Aug 09, 2016 1:00 AM

Author: Shelley Miller


On Sunday night, Michael Phelps won his nineteenth Olympic gold in the men’s relay. As he donned his gold medal, the champion swimmer also sported several unusual, perfectly round marks on his shoulders. The marks are from cupping therapy, an ancient healing practice that Phelps swears by.

It is not uncommon for athletes to seek therapeutic alternatives to alleviate their pain. Acupuncture, massage, and mind-body therapies are well-known options and now that celebrities and athletes alike are turning to cupping, the technique is sure to gain popularity.

The technique itself derives from an ancient Eastern homeopathic healing practice. Today, specialized cups are placed on the skin over painful areas; heat or air pumps are then used to create suction between the cup and the skin, lifting the skin away from the muscles underneath. The vacuum causes capillaries to burst and blood flows to the area. The result is the circular bruises where the cups were placed and, according to the athletes who do it, pain relief and speedy recovery from injuries and soreness.

“Competitive athletes chase any advantage possible.  One of the beliefs behind cupping therapy is that it increases blood flow to sore muscles and may speed recovery or help prevent injuries,” said Jason Hawkes, MD, a dermatologist with University of Utah Health. 

“It’s no stranger than massage,” said Robin Marcus, PT, PhD, OCS. But there is very little evidence for the efficacy of the treatment, Marcus pointed out. “However,” she said, “it isn’t expensive and doesn’t seem to hurt anyone, so I wouldn’t rule it out as a feasible method to relieve pain.”

Marcus likens cupping to kinesio taping, which was seen on volleyball players at the 2000 Olympics. The athletic taping therapy didn’t have much of a scientific foothold, but it gained popularity nonetheless.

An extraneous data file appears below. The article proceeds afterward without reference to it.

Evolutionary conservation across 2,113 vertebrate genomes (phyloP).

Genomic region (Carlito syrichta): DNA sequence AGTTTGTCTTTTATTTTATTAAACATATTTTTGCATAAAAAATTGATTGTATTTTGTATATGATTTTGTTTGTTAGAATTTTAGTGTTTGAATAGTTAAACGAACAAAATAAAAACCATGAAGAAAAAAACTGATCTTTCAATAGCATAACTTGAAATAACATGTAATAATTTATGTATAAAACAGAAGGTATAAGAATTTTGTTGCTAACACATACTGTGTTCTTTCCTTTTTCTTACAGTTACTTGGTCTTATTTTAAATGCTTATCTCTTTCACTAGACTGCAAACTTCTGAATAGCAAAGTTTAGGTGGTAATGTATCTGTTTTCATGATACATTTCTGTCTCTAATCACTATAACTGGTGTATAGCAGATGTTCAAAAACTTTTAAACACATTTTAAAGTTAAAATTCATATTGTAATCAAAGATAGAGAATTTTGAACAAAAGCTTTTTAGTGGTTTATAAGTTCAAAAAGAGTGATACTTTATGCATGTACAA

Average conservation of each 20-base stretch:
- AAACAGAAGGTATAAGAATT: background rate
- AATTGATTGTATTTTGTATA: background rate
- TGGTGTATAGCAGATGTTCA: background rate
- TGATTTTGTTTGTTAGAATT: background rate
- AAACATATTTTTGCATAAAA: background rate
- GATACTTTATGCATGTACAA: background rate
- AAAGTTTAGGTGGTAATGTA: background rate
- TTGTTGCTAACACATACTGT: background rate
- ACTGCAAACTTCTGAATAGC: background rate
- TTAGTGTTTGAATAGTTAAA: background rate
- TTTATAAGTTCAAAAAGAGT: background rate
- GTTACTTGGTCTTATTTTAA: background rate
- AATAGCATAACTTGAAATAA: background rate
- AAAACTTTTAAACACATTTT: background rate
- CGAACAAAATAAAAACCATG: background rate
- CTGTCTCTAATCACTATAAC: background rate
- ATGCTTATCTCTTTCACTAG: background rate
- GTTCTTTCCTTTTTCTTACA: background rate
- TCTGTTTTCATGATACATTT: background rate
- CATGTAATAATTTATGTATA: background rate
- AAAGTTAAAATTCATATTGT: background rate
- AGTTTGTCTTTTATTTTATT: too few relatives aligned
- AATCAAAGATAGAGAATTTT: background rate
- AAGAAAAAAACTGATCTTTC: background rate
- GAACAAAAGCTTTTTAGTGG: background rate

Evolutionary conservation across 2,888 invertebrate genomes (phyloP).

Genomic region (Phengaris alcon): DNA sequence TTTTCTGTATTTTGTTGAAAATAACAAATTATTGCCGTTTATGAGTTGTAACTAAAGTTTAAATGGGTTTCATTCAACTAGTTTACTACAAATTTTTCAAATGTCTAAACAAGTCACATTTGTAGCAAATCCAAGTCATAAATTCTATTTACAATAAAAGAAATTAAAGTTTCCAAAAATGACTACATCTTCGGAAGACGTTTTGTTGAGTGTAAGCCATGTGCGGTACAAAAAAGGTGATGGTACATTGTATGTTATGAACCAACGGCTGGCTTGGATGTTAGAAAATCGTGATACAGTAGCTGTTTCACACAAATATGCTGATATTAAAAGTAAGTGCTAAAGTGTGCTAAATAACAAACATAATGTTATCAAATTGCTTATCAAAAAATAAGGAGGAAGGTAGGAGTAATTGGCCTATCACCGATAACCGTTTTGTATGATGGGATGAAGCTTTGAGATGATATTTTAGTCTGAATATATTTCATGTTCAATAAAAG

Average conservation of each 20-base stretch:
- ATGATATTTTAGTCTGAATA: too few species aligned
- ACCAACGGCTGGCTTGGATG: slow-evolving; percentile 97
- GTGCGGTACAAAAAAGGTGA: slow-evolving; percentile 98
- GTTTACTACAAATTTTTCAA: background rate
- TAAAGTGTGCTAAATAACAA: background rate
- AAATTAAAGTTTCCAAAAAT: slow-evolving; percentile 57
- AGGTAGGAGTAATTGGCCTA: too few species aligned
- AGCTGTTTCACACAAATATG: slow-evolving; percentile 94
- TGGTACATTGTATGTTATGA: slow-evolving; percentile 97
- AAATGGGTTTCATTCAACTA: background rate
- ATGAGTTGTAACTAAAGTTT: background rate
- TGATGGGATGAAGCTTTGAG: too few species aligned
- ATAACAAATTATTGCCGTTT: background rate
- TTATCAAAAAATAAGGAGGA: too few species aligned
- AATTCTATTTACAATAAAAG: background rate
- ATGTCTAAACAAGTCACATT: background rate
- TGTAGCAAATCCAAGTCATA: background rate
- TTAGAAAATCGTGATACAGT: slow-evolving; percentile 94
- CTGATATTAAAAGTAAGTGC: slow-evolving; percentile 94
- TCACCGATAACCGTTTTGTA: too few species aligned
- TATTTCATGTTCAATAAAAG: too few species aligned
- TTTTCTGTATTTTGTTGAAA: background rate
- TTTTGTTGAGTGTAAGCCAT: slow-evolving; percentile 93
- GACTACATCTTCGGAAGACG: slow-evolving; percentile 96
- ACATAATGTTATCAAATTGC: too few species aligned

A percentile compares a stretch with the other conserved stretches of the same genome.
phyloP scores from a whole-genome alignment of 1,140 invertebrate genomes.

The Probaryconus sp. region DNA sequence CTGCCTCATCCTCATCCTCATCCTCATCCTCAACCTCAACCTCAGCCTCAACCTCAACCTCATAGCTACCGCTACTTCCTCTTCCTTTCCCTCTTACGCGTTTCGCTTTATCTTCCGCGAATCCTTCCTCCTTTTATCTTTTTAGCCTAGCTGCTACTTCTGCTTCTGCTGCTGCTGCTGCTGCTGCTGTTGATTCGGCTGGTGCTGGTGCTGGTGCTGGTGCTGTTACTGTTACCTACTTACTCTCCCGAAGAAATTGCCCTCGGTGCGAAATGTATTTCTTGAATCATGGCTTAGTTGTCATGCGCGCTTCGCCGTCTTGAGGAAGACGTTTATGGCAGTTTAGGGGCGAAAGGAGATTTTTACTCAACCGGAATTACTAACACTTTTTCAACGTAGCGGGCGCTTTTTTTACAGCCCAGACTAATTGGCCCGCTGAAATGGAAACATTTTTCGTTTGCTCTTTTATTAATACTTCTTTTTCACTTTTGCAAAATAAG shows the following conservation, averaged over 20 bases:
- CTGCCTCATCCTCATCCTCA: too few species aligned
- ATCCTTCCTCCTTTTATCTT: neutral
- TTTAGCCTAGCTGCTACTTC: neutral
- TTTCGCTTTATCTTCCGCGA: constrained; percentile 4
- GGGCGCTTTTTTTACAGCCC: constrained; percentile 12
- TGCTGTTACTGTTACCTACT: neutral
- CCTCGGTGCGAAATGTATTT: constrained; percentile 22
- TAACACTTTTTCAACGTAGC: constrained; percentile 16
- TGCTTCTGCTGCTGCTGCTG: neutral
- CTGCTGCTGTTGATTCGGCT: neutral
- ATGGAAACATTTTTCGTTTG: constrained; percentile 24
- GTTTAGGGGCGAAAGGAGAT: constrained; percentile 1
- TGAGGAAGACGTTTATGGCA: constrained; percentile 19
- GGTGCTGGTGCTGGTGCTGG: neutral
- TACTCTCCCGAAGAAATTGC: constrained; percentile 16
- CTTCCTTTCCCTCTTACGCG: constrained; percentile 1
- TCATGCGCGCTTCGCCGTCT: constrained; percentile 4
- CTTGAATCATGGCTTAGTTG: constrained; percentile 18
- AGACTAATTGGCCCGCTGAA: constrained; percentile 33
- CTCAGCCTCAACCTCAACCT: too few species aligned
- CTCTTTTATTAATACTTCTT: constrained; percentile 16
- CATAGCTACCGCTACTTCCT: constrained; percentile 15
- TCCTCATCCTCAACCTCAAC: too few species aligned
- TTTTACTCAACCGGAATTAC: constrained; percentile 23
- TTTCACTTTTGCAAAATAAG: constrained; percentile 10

“Kinesio Taping is an alternative to more traditional forms of athletic taping,” said David Perrin, PhD, and dean of the University of Utah College of Health. “It is intended to promote joint stability, support muscles and tendons, and enhance proprioceptive feedback while not restricting normal range of motion essential to athletic performance.”

As for cupping, Perrin said, “It falls into the family of alternative medicine, and is purported to enhance local circulation and promote healing, but there is no scientific evidence to establish its efficacy.”

Though cupping has not been proven as an effective therapy for pain relief, at the very least, Phelps is enjoying the benefits of a placebo effect. Olympic gymnasts have also been seen dotted with the bruises. So if you happen to notice any other Olympians, celebrities, or friends covered in purple spots, don’t fret; they’ve probably just caught on to this new therapeutic trend.

“This is a procedure mostly performed by alternative or holistic providers. The aesthetic results of cupping therapy are nothing to be worried about,” explained Hawkes. 

dermatology team usa cupping

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